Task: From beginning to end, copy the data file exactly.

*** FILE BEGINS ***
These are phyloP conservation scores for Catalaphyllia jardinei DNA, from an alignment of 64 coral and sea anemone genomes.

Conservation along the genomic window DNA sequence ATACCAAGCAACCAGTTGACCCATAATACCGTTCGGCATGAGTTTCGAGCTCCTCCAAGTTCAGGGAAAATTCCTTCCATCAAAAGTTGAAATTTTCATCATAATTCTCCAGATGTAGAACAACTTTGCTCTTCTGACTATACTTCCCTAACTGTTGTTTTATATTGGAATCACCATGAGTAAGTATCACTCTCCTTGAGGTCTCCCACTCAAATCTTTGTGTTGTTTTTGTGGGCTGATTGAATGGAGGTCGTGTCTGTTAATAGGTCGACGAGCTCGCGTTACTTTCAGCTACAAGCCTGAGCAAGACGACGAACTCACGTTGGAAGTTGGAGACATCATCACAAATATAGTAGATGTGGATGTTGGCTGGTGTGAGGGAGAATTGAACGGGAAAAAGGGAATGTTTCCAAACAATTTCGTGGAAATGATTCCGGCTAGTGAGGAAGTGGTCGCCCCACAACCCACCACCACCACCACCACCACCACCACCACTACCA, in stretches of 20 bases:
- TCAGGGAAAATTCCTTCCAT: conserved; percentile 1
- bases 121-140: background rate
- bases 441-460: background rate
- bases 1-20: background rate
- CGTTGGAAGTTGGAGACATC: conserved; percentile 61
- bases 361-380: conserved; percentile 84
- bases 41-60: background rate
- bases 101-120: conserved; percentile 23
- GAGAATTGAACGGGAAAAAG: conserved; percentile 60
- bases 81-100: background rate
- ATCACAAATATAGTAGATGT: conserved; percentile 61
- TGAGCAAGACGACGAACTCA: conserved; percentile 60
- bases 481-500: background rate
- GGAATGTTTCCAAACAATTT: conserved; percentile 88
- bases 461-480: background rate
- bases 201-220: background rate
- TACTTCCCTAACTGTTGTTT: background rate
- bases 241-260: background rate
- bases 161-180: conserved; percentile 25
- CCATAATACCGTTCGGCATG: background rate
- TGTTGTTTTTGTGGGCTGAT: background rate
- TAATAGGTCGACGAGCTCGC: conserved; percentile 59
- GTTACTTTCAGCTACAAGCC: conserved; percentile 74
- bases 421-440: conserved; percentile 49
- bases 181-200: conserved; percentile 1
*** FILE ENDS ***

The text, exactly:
These are phyloP conservation scores for Catalaphyllia jardinei DNA, from an alignment of 64 coral and sea anemone genomes.

Conservation along the genomic window DNA sequence ATACCAAGCAACCAGTTGACCCATAATACCGTTCGGCATGAGTTTCGAGCTCCTCCAAGTTCAGGGAAAATTCCTTCCATCAAAAGTTGAAATTTTCATCATAATTCTCCAGATGTAGAACAACTTTGCTCTTCTGACTATACTTCCCTAACTGTTGTTTTATATTGGAATCACCATGAGTAAGTATCACTCTCCTTGAGGTCTCCCACTCAAATCTTTGTGTTGTTTTTGTGGGCTGATTGAATGGAGGTCGTGTCTGTTAATAGGTCGACGAGCTCGCGTTACTTTCAGCTACAAGCCTGAGCAAGACGACGAACTCACGTTGGAAGTTGGAGACATCATCACAAATATAGTAGATGTGGATGTTGGCTGGTGTGAGGGAGAATTGAACGGGAAAAAGGGAATGTTTCCAAACAATTTCGTGGAAATGATTCCGGCTAGTGAGGAAGTGGTCGCCCCACAACCCACCACCACCACCACCACCACCACCACCACTACCA, in stretches of 20 bases:
- TCAGGGAAAATTCCTTCCAT: conserved; percentile 1
- bases 121-140: background rate
- bases 441-460: background rate
- bases 1-20: background rate
- CGTTGGAAGTTGGAGACATC: conserved; percentile 61
- bases 361-380: conserved; percentile 84
- bases 41-60: background rate
- bases 101-120: conserved; percentile 23
- GAGAATTGAACGGGAAAAAG: conserved; percentile 60
- bases 81-100: background rate
- ATCACAAATATAGTAGATGT: conserved; percentile 61
- TGAGCAAGACGACGAACTCA: conserved; percentile 60
- bases 481-500: background rate
- GGAATGTTTCCAAACAATTT: conserved; percentile 88
- bases 461-480: background rate
- bases 201-220: background rate
- TACTTCCCTAACTGTTGTTT: background rate
- bases 241-260: background rate
- bases 161-180: conserved; percentile 25
- CCATAATACCGTTCGGCATG: background rate
- TGTTGTTTTTGTGGGCTGAT: background rate
- TAATAGGTCGACGAGCTCGC: conserved; percentile 59
- GTTACTTTCAGCTACAAGCC: conserved; percentile 74
- bases 421-440: conserved; percentile 49
- bases 181-200: conserved; percentile 1